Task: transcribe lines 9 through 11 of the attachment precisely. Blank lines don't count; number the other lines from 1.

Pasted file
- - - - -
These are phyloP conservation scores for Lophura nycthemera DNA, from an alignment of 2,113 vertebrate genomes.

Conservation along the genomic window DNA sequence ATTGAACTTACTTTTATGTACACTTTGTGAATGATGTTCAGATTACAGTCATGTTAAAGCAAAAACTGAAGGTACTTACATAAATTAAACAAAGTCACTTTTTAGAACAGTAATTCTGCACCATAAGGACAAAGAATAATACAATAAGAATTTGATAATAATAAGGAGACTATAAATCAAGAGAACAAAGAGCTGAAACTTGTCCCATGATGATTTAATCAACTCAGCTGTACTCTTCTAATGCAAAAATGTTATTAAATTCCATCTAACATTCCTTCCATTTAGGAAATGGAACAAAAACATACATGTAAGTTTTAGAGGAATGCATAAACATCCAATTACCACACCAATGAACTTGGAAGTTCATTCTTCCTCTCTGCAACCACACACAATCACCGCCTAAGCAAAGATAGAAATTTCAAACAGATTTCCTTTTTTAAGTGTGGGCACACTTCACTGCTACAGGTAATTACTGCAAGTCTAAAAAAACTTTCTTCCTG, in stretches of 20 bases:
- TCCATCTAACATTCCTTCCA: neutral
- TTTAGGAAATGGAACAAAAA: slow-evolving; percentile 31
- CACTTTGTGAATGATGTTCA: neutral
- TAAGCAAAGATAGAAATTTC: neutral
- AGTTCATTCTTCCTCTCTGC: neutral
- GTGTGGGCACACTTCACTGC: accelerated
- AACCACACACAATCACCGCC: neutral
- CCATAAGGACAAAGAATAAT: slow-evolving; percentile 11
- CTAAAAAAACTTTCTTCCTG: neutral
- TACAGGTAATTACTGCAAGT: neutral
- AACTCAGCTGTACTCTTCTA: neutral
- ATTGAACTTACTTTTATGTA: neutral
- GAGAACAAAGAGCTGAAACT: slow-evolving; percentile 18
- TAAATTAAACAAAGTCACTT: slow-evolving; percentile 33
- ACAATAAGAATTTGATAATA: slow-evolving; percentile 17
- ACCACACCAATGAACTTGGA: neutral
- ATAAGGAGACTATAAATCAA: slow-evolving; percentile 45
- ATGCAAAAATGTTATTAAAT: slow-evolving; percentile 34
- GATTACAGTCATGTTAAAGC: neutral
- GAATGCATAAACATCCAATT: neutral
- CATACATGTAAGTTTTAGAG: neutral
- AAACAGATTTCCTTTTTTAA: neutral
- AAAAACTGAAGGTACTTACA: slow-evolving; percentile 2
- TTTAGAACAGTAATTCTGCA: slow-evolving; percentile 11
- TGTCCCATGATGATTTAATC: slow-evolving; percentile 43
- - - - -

- AACCACACACAATCACCGCC: neutral
- CCATAAGGACAAAGAATAAT: slow-evolving; percentile 11
- CTAAAAAAACTTTCTTCCTG: neutral